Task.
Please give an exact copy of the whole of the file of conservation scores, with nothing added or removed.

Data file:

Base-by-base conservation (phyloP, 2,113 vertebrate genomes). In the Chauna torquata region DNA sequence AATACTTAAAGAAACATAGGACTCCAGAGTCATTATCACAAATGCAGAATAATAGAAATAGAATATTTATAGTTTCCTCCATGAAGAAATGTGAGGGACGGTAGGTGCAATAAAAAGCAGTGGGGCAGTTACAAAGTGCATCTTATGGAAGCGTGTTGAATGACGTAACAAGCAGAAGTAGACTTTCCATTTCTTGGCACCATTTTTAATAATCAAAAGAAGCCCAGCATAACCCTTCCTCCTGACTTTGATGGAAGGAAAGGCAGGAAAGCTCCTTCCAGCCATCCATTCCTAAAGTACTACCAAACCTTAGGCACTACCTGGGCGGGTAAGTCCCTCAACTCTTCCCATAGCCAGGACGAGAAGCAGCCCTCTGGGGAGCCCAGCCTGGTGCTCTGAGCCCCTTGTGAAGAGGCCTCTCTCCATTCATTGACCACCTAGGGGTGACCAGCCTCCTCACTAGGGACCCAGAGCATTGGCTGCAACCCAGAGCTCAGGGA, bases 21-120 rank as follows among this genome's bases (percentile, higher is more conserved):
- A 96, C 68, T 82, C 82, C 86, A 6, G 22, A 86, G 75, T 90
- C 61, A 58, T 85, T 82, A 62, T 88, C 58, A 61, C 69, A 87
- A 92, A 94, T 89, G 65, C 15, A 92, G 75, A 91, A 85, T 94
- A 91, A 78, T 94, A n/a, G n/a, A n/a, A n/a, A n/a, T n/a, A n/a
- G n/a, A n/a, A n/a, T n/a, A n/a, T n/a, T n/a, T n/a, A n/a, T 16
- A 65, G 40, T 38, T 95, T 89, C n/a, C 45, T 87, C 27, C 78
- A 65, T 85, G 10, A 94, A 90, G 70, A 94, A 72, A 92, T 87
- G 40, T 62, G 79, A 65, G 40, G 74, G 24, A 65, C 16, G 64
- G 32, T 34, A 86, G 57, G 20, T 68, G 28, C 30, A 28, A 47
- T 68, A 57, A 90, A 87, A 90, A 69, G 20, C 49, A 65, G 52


Base-by-base conservation (phyloP, 2,113 vertebrate genomes). In the Chauna torquata region DNA sequence AATACTTAAAGAAACATAGGACTCCAGAGTCATTATCACAAATGCAGAATAATAGAAATAGAATATTTATAGTTTCCTCCATGAAGAAATGTGAGGGACGGTAGGTGCAATAAAAAGCAGTGGGGCAGTTACAAAGTGCATCTTATGGAAGCGTGTTGAATGACGTAACAAGCAGAAGTAGACTTTCCATTTCTTGGCACCATTTTTAATAATCAAAAGAAGCCCAGCATAACCCTTCCTCCTGACTTTGATGGAAGGAAAGGCAGGAAAGCTCCTTCCAGCCATCCATTCCTAAAGTACTACCAAACCTTAGGCACTACCTGGGCGGGTAAGTCCCTCAACTCTTCCCATAGCCAGGACGAGAAGCAGCCCTCTGGGGAGCCCAGCCTGGTGCTCTGAGCCCCTTGTGAAGAGGCCTCTCTCCATTCATTGACCACCTAGGGGTGACCAGCCTCCTCACTAGGGACCCAGAGCATTGGCTGCAACCCAGAGCTCAGGGA, bases 21-120 rank as follows among this genome's bases (percentile, higher is more conserved):
- A 96, C 68, T 82, C 82, C 86, A 6, G 22, A 86, G 75, T 90
- C 61, A 58, T 85, T 82, A 62, T 88, C 58, A 61, C 69, A 87
- A 92, A 94, T 89, G 65, C 15, A 92, G 75, A 91, A 85, T 94
- A 91, A 78, T 94, A n/a, G n/a, A n/a, A n/a, A n/a, T n/a, A n/a
- G n/a, A n/a, A n/a, T n/a, A n/a, T n/a, T n/a, T n/a, A n/a, T 16
- A 65, G 40, T 38, T 95, T 89, C n/a, C 45, T 87, C 27, C 78
- A 65, T 85, G 10, A 94, A 90, G 70, A 94, A 72, A 92, T 87
- G 40, T 62, G 79, A 65, G 40, G 74, G 24, A 65, C 16, G 64
- G 32, T 34, A 86, G 57, G 20, T 68, G 28, C 30, A 28, A 47
- T 68, A 57, A 90, A 87, A 90, A 69, G 20, C 49, A 65, G 52